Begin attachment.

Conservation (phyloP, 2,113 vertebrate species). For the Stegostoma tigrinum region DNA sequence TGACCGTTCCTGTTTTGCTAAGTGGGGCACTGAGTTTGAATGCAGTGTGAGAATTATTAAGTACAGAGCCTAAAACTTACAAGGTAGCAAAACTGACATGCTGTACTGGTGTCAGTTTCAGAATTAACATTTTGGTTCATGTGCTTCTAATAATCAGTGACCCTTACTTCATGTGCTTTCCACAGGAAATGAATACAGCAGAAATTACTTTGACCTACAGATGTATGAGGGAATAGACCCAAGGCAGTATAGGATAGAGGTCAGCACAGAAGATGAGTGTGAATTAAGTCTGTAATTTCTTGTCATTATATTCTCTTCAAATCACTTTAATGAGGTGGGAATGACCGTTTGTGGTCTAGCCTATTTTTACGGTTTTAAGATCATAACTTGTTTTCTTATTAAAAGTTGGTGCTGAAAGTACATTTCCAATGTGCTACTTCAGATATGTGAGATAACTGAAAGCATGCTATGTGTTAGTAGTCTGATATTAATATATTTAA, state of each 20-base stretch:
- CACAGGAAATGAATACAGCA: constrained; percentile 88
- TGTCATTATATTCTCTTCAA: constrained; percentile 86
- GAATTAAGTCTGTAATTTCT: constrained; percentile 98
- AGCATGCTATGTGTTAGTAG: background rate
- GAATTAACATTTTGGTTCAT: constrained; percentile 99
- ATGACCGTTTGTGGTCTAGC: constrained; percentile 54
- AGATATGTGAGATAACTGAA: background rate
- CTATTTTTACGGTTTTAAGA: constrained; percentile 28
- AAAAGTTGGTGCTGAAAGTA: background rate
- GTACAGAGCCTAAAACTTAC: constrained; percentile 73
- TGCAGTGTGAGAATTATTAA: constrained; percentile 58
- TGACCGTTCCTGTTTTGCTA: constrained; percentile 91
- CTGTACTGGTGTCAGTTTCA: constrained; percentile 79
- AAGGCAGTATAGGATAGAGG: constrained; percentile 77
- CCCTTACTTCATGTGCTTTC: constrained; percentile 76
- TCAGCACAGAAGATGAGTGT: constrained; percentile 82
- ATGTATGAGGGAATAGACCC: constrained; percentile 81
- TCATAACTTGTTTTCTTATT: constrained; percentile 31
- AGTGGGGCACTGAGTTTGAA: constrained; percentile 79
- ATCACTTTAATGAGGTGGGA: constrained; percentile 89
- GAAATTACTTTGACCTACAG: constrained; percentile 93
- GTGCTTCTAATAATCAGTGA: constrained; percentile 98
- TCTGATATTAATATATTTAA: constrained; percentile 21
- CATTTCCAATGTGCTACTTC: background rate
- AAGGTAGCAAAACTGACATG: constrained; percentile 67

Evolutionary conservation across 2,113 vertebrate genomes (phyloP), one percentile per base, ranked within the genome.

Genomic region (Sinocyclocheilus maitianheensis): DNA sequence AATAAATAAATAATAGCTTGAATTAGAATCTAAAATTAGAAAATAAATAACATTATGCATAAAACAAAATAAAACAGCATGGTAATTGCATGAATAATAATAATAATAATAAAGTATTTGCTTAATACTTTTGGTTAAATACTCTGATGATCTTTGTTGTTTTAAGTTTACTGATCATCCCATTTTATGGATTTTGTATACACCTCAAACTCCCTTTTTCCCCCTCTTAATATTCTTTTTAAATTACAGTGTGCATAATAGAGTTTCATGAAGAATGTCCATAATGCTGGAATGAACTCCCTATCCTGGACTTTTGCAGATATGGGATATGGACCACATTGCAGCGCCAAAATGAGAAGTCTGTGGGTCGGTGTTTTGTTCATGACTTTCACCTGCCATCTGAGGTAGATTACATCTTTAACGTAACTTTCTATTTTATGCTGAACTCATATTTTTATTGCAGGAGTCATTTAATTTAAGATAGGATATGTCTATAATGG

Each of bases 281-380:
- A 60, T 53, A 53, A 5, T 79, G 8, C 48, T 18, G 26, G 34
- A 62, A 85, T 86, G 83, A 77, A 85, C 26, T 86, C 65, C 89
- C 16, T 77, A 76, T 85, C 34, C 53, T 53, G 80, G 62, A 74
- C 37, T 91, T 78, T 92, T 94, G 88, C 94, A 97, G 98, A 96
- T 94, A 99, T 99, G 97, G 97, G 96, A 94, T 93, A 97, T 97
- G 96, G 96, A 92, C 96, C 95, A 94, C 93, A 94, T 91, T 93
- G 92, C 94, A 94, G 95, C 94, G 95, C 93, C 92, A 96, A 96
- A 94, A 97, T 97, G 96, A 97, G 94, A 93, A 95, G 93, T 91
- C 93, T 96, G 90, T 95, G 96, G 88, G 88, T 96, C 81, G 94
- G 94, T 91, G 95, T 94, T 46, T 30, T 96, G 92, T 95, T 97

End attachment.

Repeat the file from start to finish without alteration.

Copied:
Conservation (phyloP, 2,113 vertebrate species). For the Stegostoma tigrinum region DNA sequence TGACCGTTCCTGTTTTGCTAAGTGGGGCACTGAGTTTGAATGCAGTGTGAGAATTATTAAGTACAGAGCCTAAAACTTACAAGGTAGCAAAACTGACATGCTGTACTGGTGTCAGTTTCAGAATTAACATTTTGGTTCATGTGCTTCTAATAATCAGTGACCCTTACTTCATGTGCTTTCCACAGGAAATGAATACAGCAGAAATTACTTTGACCTACAGATGTATGAGGGAATAGACCCAAGGCAGTATAGGATAGAGGTCAGCACAGAAGATGAGTGTGAATTAAGTCTGTAATTTCTTGTCATTATATTCTCTTCAAATCACTTTAATGAGGTGGGAATGACCGTTTGTGGTCTAGCCTATTTTTACGGTTTTAAGATCATAACTTGTTTTCTTATTAAAAGTTGGTGCTGAAAGTACATTTCCAATGTGCTACTTCAGATATGTGAGATAACTGAAAGCATGCTATGTGTTAGTAGTCTGATATTAATATATTTAA, state of each 20-base stretch:
- CACAGGAAATGAATACAGCA: constrained; percentile 88
- TGTCATTATATTCTCTTCAA: constrained; percentile 86
- GAATTAAGTCTGTAATTTCT: constrained; percentile 98
- AGCATGCTATGTGTTAGTAG: background rate
- GAATTAACATTTTGGTTCAT: constrained; percentile 99
- ATGACCGTTTGTGGTCTAGC: constrained; percentile 54
- AGATATGTGAGATAACTGAA: background rate
- CTATTTTTACGGTTTTAAGA: constrained; percentile 28
- AAAAGTTGGTGCTGAAAGTA: background rate
- GTACAGAGCCTAAAACTTAC: constrained; percentile 73
- TGCAGTGTGAGAATTATTAA: constrained; percentile 58
- TGACCGTTCCTGTTTTGCTA: constrained; percentile 91
- CTGTACTGGTGTCAGTTTCA: constrained; percentile 79
- AAGGCAGTATAGGATAGAGG: constrained; percentile 77
- CCCTTACTTCATGTGCTTTC: constrained; percentile 76
- TCAGCACAGAAGATGAGTGT: constrained; percentile 82
- ATGTATGAGGGAATAGACCC: constrained; percentile 81
- TCATAACTTGTTTTCTTATT: constrained; percentile 31
- AGTGGGGCACTGAGTTTGAA: constrained; percentile 79
- ATCACTTTAATGAGGTGGGA: constrained; percentile 89
- GAAATTACTTTGACCTACAG: constrained; percentile 93
- GTGCTTCTAATAATCAGTGA: constrained; percentile 98
- TCTGATATTAATATATTTAA: constrained; percentile 21
- CATTTCCAATGTGCTACTTC: background rate
- AAGGTAGCAAAACTGACATG: constrained; percentile 67

Evolutionary conservation across 2,113 vertebrate genomes (phyloP), one percentile per base, ranked within the genome.

Genomic region (Sinocyclocheilus maitianheensis): DNA sequence AATAAATAAATAATAGCTTGAATTAGAATCTAAAATTAGAAAATAAATAACATTATGCATAAAACAAAATAAAACAGCATGGTAATTGCATGAATAATAATAATAATAATAAAGTATTTGCTTAATACTTTTGGTTAAATACTCTGATGATCTTTGTTGTTTTAAGTTTACTGATCATCCCATTTTATGGATTTTGTATACACCTCAAACTCCCTTTTTCCCCCTCTTAATATTCTTTTTAAATTACAGTGTGCATAATAGAGTTTCATGAAGAATGTCCATAATGCTGGAATGAACTCCCTATCCTGGACTTTTGCAGATATGGGATATGGACCACATTGCAGCGCCAAAATGAGAAGTCTGTGGGTCGGTGTTTTGTTCATGACTTTCACCTGCCATCTGAGGTAGATTACATCTTTAACGTAACTTTCTATTTTATGCTGAACTCATATTTTTATTGCAGGAGTCATTTAATTTAAGATAGGATATGTCTATAATGG

Each of bases 281-380:
- A 60, T 53, A 53, A 5, T 79, G 8, C 48, T 18, G 26, G 34
- A 62, A 85, T 86, G 83, A 77, A 85, C 26, T 86, C 65, C 89
- C 16, T 77, A 76, T 85, C 34, C 53, T 53, G 80, G 62, A 74
- C 37, T 91, T 78, T 92, T 94, G 88, C 94, A 97, G 98, A 96
- T 94, A 99, T 99, G 97, G 97, G 96, A 94, T 93, A 97, T 97
- G 96, G 96, A 92, C 96, C 95, A 94, C 93, A 94, T 91, T 93
- G 92, C 94, A 94, G 95, C 94, G 95, C 93, C 92, A 96, A 96
- A 94, A 97, T 97, G 96, A 97, G 94, A 93, A 95, G 93, T 91
- C 93, T 96, G 90, T 95, G 96, G 88, G 88, T 96, C 81, G 94
- G 94, T 91, G 95, T 94, T 46, T 30, T 96, G 92, T 95, T 97